Abstract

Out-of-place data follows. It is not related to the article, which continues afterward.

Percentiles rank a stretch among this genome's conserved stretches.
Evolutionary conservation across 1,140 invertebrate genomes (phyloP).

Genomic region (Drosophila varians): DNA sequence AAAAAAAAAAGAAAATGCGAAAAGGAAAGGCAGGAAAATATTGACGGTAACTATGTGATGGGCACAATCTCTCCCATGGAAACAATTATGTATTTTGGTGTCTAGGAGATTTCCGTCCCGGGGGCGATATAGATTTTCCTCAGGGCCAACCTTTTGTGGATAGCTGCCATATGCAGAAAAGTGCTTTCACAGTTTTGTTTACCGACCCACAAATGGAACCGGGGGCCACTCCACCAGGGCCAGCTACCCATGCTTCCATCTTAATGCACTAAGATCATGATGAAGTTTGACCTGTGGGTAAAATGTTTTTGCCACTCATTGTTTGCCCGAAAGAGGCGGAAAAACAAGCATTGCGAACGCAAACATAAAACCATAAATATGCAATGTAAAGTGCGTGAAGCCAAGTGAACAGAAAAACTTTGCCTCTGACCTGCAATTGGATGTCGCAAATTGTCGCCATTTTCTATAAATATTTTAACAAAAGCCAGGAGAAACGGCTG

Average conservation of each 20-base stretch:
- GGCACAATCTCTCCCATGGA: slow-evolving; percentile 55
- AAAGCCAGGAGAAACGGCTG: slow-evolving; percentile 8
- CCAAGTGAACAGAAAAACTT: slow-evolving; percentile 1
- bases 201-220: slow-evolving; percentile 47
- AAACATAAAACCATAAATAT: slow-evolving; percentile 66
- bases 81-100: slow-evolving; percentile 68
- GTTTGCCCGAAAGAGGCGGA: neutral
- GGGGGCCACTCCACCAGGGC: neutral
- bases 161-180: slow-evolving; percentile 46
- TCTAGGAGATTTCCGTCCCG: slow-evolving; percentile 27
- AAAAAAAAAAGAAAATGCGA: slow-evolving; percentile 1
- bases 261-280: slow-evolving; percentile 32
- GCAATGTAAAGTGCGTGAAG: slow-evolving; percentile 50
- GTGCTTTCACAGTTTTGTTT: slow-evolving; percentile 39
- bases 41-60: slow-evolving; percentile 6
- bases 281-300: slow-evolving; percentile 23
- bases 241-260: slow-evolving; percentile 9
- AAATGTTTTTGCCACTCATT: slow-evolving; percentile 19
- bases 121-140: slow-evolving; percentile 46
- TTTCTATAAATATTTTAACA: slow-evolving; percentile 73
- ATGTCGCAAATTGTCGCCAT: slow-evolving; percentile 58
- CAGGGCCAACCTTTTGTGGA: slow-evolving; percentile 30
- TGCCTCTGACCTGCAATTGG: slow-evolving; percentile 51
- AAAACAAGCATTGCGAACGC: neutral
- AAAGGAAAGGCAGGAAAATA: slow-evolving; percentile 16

This paper theoretically characterizes the sloshing phenomena at the free liquid surface in partially or filled stationary containers based on the analogy with surface gravity waves. The oscillations of the liquid surface and the associated dynamics of the liquid-air interface results in interfacial wave displacement of two types progressive (in-phase) and standing (out of phase) modes. This study involves a rectangular stationary fluid tank partially filled with the tested fluids and subjected to the dominant progressive wave at the liquid-air interface. The sloshing strength is decided based on the temporal progression of the generated wave spectrum obtained utilizing small-amplitude wave theory and linear stability analysis in combination. The expressions for determining the angular frequency, the phase speed, and the corresponding temporal growth rate of the progressive disturbances is derived. The tested fluids include standard liquid water and commercially preferable fluids ethylene glycol and glycerol. This model developed based on the irrotationality of fluid motion neglects the viscous influence and comprises the gravity and the surface tension mimicking a practical scenario. Utilizing deep-water assumptions, the effect of surface tension has been determined for wavenumbers in the range of 490–1250 rad/m. The independent evolution demonstrates the influence of surface tension on the temporal growth rate. Water with the maximum surface tension has a higher growth rate than a low surface tension fluid ethylene glycol among the tested fluids. The effect of surface tension is to escalate the temporal growth rate leading to instability and increased liquid sloshing rate.

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